1. I have been trying to quit smoking.
A) give up B) pick up
C) build up D) take up
2. Relief workers were shocked by what they saw.
A) moved B) touched
C) surprised D) worded
3. The weather is a constant subject of conversation in Britain.
A) question B) problem
C) issue D) topic
4. This is not typical of English, but is a feature of the Chinese language.
A) particular B) characteristic
C) remarkable D) idiomatic
5. It is virtually impossible to persuade him to apply for the job.
A) simply B) almost
C) actually D) completely
1 A 2 C 3 D 4 B 5 B
A hurricane is a fiercely powerful, rotating form of tropical storm that can be 124 to 1,240 miles in diameter. The term hurricane is derived from Hurican, the name of a native American storm god. Hurricanes are typical of a calm central region of low pressure between 12 to 60 miles in diameter, known as the eye. They occur in tropical regions. Over its lifetime, one of these storms can release as much energy as 10,000 nuclear bombs.
The seed for hurricane formation5 is a cluster of thunderstorms over warm tropical waters. Hurricanes can only form and be fed when the sea-surface temperature exceeds 27℃ and the surrounding atmosphere is calm. These requirements are met between June and November in the northern hemisphere.
Under these conditions, large quantities of water evaporate and condense into clouds and rain - releasing heat in the process. It is this heat energy, combined with the rotation of the Earth, that drives a hurricane.
When the warm column of air from the sea surface first begins to rise, it causes an area of low pressure. This in turn creates wind as air is drawn into the area. This spinning wind drags up more moisture-laden air from the sea surface in a process that swells the storm. Cold air falls back to the ocean surface through the eye and on the outside of the storm.
Initially, when wind speeds reach 23 miles per hour, these mild, wet and grey weather systems are known as depressions. Hurricane Katrina formed in this way over the south-eastern Bahamas on 23 August 2005. Katrina has had a devastating impact on the Gulf Coast of the US, leaving a disaster zone of 90,000 square miles in its wake - almost the size of the UK. Thousands have been killed or injured and more than half a million people have been displaced in a humanitarian crisis of a scale not seen in the US since the great depression. The cost of the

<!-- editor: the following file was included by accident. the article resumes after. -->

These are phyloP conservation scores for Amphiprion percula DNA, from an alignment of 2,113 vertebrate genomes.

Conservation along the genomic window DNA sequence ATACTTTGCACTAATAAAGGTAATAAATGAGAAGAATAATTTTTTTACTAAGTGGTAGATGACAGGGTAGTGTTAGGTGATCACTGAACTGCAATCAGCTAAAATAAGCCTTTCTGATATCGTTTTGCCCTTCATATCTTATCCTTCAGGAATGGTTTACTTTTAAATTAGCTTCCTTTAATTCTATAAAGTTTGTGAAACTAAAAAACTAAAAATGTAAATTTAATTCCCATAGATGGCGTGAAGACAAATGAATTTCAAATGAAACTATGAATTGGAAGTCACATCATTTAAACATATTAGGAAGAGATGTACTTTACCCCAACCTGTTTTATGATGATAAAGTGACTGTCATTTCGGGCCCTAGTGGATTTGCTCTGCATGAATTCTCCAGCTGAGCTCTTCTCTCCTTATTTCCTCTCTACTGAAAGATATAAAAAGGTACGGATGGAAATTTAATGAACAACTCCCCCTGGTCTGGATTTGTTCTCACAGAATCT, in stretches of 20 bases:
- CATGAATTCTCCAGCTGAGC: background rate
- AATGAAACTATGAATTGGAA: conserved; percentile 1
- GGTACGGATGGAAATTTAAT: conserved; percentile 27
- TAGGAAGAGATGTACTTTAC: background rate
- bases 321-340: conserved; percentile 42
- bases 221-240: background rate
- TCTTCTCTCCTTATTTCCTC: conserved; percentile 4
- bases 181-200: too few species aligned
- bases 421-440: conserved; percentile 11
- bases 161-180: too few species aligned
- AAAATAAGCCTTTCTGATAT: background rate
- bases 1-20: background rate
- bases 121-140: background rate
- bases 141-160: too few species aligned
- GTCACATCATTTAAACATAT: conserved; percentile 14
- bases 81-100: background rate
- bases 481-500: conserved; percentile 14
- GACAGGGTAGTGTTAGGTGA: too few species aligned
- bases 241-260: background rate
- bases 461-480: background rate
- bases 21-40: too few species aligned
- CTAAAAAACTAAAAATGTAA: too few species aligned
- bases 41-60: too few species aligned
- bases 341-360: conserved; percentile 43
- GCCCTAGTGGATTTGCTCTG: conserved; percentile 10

damage may top $100 billion.
1. What is the eye of a hurricane?
A) A native American storm god.
B) A rotating form of tropical storm that can be 124 to 1240 miles in diameter
C) A calm central region of low pressure between 12 to 60 miles in diameter.
D) A storm that can release as much energy as 10,000 nuclear bombs.
2. Which of the following is NOT the "requirements" mentioned in the second paragraph?
A) The tropical waters are warm and calm.
B) The sea-surface temperature exceeds 27~C.
C) There are thunderstorms over warm tropical waters.
D) The atmosphere surrounding the sea is calm.
3. Which of the following is the best explanation of the word "drive" in the third paragraph?
A) To guide, control, or direct.
B) To force to go through or push in / hammer in.
C) To supply the motive force or power and cause to function.
D) To force to move in a particular direction.
4. What does the warm air mentioned in the fourth paragraph produce when it is rising from thesea surface?
A) High pressure
B) Low pressure.
D) Cold air.
5. What is NOT true of Hurricane Katrina according to the last paragraph?
A) The area affected is almost the size of the UK.
B) It left a disaster zone of 90,000 square miles.
C) Half a million people are forced to leave the area.
D) The humanitarian crisis is as serious as that of the great depression
Renewable Energy Sources
Today petroleum provides around 40% of the world's energy needs, mostly fuelling automobiles. Coal is still used, mostly in power stations, to cover one-quarter of our energy needs, but it is the least efficient, unhealthiest and most environmentally damaging fossil fuel. Natural gas reserves could plug some of the gap from oil, but reserves of that will not last into the 22nd century either. Most experts predict we will exhaust easily accessible reserves within 50 years.
We could fast reach an energy crisis. We need to rapidly develop sustainable solutions to fuel our future. Less-polluting renewable energy sources offer a more practical long-term energy solution. They may benefit the world's poor too. "Renewable" refers to the fact that these resources are not used faster than they can be replaced.